British Society for Haematology. Listening. Learning. Leading British Society for Haematology. Listening. Learning. Leading
09 July 2019

Children with acute lymphoblastic leukaemia (ALL) mount an unexpectedly robust immune response to their cancer, according to a new USA study.

Scientists at the St. Jude Children's Research Hospital in Memphis, Tennessee, hope their findings could play a part in the development of new immunotherapies for the disease.

Although immunotherapy has revolutionised cancer treatment in adults, progress has not been so rapid in paediatric cancers. Some immunotherapeutics, like checkpoint inhibitors, have worked best against high-mutation tumours and proved less effective against most paediatric cancer, which often involve fewer mutations.  Researchers have speculated that the immune system fails to recognise or respond to tumours with fewer mutations, including paediatric ALL.

However, Dr Paul Thomas, of the St. Jude Department of Immunology, said their results “flip that story on its head”, and suggest that the immune system could be used to effectively target paediatric ALL – including relapsed ALL, for which the outlook still remains bleak.

Dr Thomas and his colleagues examined the immune response in children with paediatric ALL, checking for specialised anti-tumour T cells (CD8+ T cells) that recognise patient-specific mutant proteins. The recognition launches the immune response that kills tumour cells.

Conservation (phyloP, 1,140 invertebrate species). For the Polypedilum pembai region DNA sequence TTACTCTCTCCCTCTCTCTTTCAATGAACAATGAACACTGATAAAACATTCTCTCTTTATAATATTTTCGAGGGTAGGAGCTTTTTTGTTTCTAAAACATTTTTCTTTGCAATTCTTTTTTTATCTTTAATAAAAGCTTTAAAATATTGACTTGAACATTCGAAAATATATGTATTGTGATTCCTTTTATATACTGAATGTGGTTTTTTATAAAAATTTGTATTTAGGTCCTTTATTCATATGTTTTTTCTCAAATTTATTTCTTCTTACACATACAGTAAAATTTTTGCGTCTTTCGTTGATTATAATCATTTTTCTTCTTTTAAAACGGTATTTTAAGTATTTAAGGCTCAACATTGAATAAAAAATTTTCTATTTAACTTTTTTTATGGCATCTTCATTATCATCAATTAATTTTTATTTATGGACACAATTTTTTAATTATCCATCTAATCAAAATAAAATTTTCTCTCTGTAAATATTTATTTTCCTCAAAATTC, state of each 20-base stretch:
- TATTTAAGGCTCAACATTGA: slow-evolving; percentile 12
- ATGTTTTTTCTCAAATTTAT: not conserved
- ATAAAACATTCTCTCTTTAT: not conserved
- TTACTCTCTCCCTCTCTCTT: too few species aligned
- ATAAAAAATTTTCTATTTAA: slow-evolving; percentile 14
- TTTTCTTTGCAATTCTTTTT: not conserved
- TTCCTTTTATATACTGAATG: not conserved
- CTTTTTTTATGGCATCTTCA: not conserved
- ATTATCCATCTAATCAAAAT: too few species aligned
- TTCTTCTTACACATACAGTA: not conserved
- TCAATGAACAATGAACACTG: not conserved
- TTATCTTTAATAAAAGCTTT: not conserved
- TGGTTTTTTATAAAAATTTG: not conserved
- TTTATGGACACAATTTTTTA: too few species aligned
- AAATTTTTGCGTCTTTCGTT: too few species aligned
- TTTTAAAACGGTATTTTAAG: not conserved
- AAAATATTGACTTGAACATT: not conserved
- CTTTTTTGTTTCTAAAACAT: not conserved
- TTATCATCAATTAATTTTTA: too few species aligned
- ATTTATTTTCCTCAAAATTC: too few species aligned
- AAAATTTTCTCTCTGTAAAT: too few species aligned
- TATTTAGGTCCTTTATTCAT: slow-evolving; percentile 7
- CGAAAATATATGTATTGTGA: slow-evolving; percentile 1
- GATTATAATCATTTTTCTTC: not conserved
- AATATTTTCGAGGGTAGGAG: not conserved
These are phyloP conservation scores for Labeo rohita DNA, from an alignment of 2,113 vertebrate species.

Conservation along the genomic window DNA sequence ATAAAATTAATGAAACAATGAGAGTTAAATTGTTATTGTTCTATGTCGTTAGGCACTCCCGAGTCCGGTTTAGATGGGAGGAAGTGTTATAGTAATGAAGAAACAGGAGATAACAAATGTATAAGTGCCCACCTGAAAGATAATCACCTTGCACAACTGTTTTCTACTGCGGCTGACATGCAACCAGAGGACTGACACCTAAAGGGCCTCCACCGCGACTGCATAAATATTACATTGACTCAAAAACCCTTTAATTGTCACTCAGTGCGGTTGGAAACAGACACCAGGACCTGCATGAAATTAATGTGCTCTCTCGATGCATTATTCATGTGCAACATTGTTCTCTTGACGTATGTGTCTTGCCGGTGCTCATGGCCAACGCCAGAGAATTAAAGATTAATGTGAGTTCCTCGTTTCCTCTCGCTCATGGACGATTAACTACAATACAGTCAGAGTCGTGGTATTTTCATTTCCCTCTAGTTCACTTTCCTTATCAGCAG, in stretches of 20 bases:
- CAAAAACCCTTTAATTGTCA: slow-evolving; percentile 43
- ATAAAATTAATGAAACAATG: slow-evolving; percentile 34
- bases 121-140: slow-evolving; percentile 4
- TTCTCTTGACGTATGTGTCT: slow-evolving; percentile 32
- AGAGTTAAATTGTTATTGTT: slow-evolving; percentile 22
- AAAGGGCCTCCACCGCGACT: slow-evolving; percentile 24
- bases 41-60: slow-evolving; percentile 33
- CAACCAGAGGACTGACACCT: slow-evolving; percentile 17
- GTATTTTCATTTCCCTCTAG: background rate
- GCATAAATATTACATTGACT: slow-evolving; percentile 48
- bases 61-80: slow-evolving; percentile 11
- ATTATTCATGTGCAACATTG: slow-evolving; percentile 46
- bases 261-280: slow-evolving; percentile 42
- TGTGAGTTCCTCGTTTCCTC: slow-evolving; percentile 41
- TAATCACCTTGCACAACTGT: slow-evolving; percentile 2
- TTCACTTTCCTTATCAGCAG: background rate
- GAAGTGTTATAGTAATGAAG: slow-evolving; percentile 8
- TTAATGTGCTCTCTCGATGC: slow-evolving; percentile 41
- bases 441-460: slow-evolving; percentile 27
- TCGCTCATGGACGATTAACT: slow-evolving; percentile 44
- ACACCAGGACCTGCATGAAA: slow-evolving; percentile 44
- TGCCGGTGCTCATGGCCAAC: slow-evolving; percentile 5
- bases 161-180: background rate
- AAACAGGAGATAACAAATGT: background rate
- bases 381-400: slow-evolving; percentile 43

In laboratory experiments with T cells donated by patients, the team found that overall, anti-tumour T cells recognised 86% of the paediatric ALL mutant proteins – far greater than the 2% of mutant proteins targeted by T cells in solid tumours. In addition, the anti-tumour T cells specifically targeted 68% of the leukaemic cells carrying fragments of these mutant proteins.

Dr Anthony Zamora, first author of the study published in Science Translational Medicine, said: “Given that we were able to identify tumour-reactive T cells that were functional suggests traditional immune checkpoint inhibitors may not be the best option for these patients.

“Cellular-based approaches that allow patients' T cells to be modified to increase the specificity and magnitude of the anti-tumour response could show greater clinical efficacy.”


Source: Zamora, A.E., Crawford, J.C., Allen, E.K., Guo, X.J., Bakke, J., Carter, R.A., Abdelsamed, H.A., Moustaki, A., Li, Y., Chang, T.C., Awad, W., Dallas, M.H., Mullighan, C.G., Downing, J.R., Geiger, T.L., Chen, T., Green, D.R., Youngblood, B.A., Zhang, J., Thomas, P.G. (2019) “Pediatric patients with acute lymphoblastic leukemia generate abundant and functional neoantigen-specific CD8+ T cell responses”, Science Translational Medicine, available from doi: 10.1126/scitranslmed.aat8549

 

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